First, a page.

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Hobby business in FIRE for tax advantages
Old 06-13-2019, 10:55 AM   #1
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Hobby business in FIRE for tax advantages

What would stop you from "running a business" at a loss based on some hobby you enjoy. I like to weld art, I make some money but spend much more on equipment & supplies. I doubt I will ever get profitable at my welded art. If I went to a convention on welding in Vegas, that could be a business expense and tip my biz into being a loss. f your business ran at a loss, you could use that loss against your investment income on your 1040. I think you are allowed to run a business at a loss for 3 years before the IRS calls it a hobby and doesn't allow the deduction.

You take this too far and it is a tax cheat worthy of penalties, etc. It seems like there is some room in the middle ground to treat a hobby as a business and gain some tax advantages.

Does anyone have any experience along these lines?
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Old 06-13-2019, 11:04 AM   #2
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Originally Posted by jimmyv65 View Post
What would stop you from "running a business" at a loss based on some hobby you enjoy.
Short answer: The IRS

Quote:
To help taxpayers and the IRS decide if an activity is entered into for profit or a hobby, the regulations under Section 183 (the so-called ”hobby loss rules”), provide nine factors, which if answered in the affirmative, are indicative of a business.


1. The manner in which the taxpayer carries on the activity. Do they complete accurate books? Were records used to improve performance?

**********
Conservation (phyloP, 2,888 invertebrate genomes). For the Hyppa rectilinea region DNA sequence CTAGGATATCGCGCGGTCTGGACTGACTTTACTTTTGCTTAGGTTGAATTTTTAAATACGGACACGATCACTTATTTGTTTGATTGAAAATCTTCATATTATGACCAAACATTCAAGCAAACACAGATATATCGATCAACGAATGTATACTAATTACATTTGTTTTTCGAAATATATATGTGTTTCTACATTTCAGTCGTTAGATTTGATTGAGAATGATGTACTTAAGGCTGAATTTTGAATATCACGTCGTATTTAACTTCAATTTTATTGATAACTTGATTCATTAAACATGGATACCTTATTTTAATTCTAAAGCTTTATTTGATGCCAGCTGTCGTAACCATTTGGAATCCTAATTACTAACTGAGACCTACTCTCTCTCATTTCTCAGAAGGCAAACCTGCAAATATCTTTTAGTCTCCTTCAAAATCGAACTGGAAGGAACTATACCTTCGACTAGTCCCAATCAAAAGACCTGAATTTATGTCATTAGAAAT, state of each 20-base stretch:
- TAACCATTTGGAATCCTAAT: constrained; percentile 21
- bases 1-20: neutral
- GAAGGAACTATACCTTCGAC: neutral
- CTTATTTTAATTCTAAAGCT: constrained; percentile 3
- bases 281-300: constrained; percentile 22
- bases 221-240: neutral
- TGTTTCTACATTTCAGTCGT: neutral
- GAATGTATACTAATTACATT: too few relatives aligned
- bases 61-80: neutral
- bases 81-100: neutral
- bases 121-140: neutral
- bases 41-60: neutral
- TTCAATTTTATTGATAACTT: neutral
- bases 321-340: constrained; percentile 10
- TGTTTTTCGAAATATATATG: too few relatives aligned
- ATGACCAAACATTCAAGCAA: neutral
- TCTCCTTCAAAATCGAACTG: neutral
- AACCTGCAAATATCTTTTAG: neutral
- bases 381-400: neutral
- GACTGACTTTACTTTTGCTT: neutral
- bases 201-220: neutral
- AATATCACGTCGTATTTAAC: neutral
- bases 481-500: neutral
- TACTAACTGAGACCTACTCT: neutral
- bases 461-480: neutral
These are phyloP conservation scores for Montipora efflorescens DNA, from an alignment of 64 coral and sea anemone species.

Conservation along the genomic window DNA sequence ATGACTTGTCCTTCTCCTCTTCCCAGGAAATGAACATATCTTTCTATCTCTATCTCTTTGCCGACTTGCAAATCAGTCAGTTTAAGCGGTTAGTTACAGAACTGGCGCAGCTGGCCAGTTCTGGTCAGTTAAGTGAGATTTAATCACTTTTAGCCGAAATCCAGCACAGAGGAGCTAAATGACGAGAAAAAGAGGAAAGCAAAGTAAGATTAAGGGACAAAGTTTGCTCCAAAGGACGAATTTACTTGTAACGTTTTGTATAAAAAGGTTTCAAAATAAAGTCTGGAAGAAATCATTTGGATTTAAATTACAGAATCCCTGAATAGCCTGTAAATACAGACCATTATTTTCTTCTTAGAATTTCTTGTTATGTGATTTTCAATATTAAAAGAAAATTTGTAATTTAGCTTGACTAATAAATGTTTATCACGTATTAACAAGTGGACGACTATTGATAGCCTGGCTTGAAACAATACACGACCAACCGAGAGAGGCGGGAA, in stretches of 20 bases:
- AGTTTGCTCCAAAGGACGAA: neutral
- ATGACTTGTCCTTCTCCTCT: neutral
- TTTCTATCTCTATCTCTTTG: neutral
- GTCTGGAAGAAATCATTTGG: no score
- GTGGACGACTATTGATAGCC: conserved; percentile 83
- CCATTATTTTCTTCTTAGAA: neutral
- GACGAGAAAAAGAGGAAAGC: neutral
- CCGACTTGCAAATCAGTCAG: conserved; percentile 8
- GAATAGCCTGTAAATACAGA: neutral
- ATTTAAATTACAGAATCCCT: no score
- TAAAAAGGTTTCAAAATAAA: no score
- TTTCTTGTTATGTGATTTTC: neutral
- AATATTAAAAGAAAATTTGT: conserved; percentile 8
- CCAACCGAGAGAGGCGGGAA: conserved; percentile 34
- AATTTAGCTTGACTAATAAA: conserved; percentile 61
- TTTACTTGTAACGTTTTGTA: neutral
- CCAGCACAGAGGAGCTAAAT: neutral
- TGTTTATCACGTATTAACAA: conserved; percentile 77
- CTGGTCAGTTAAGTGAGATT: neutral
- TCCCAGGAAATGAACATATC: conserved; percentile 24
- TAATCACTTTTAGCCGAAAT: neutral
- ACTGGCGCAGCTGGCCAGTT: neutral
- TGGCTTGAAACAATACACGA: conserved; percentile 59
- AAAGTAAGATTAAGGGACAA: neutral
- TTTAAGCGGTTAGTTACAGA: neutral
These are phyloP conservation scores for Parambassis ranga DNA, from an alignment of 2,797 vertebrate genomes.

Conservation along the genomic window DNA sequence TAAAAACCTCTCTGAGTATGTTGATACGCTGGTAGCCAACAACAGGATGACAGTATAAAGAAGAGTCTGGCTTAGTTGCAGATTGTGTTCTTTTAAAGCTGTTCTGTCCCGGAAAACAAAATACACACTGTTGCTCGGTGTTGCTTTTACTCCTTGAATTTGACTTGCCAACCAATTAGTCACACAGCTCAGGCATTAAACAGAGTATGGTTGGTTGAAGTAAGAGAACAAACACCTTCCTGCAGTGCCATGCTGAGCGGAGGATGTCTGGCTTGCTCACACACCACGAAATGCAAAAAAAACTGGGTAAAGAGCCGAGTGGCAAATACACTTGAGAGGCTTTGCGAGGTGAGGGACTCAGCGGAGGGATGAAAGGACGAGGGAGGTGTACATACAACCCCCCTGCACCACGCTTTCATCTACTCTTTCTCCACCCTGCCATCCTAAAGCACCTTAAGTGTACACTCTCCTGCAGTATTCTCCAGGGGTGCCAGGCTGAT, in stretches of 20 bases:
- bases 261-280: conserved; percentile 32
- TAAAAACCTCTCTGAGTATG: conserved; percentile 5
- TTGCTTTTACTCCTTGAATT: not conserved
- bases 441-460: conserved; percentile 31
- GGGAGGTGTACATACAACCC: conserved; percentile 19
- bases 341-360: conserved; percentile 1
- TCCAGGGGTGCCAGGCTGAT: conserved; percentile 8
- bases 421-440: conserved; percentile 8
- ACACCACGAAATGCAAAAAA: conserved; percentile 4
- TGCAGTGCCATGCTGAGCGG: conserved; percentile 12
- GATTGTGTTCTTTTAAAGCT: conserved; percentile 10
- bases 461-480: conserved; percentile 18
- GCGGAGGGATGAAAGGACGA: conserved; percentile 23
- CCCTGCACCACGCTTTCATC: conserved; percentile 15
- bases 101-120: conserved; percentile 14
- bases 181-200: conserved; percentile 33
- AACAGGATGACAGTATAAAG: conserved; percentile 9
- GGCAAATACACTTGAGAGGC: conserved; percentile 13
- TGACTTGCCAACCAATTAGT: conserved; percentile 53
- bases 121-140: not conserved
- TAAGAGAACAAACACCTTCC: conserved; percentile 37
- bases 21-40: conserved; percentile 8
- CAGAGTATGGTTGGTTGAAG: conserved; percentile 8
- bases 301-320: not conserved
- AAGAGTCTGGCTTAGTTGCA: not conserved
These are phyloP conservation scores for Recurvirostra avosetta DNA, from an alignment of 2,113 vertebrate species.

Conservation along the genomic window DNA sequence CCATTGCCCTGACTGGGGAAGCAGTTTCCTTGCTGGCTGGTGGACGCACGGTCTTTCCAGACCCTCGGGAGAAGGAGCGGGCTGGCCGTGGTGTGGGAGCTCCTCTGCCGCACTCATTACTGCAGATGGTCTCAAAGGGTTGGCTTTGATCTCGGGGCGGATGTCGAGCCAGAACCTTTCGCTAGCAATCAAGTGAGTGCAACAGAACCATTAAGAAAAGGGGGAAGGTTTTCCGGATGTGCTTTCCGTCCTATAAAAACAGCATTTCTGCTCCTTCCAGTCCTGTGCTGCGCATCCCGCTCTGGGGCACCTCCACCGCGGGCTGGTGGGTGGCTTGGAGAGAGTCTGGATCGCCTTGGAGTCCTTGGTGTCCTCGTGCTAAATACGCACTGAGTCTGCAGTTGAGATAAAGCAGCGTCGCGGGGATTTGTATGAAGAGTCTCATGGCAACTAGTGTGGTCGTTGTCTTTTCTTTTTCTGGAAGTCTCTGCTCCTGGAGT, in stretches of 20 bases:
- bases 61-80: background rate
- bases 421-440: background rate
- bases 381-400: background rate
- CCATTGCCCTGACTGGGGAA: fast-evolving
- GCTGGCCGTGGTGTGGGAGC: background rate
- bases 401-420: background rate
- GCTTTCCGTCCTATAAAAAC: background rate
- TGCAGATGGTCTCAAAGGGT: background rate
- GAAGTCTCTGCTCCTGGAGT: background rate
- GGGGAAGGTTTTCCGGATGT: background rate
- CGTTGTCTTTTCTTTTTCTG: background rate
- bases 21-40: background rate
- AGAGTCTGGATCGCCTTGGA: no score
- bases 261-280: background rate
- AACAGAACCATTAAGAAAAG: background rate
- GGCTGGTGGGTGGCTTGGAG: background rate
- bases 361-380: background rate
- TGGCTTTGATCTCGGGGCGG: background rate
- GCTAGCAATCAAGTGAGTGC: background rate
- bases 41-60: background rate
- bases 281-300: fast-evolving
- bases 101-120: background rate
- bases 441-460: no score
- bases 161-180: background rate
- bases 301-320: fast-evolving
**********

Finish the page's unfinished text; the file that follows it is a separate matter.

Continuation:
2. The expertise of the taxpayer or his advisers. Did the taxpayer study the activities business practices? Did they consult with experts?

3. The time and effort expended by the taxpayer in carrying on the activity. Do they devote much of their personal time and effort?

4. The expectation that the assets used in the activity may appreciate in value. Is the plan to generate profits through asset appreciation?

5. The success of the taxpayer in carrying on similar or dissimilar activities. Have they converting them from unprofitable to profitable?

6. The taxpayers history of income or losses with respect to the activity. Has the taxpayer become profitable in a reasonable amount of time?

7. The amount of occasional profits. Even a single year of profits can be a strong indication that an activity is not a hobby.

8. The financial status of the taxpayer. Does the taxpayer have other income sources that are being offset by the losses of the activity?

9. Does the activity lack elements of personal pleasure or recreation? If the activity has large personal elements it is indicative of a hobby.
https://www.forbes.com/sites/anthony.../#7d3de0a34991
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Old 06-13-2019, 11:05 AM   #3
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The IRS has aready thought of this. There are rules for hobby businesses, including IIRC a clear intent to make a profit and actually making a profit in 2 out of 5 years. If these tests fail, again IIRC, you can only deduct hobby losses to the extent of hobby income. I'm sure they have a detailed rule book on this.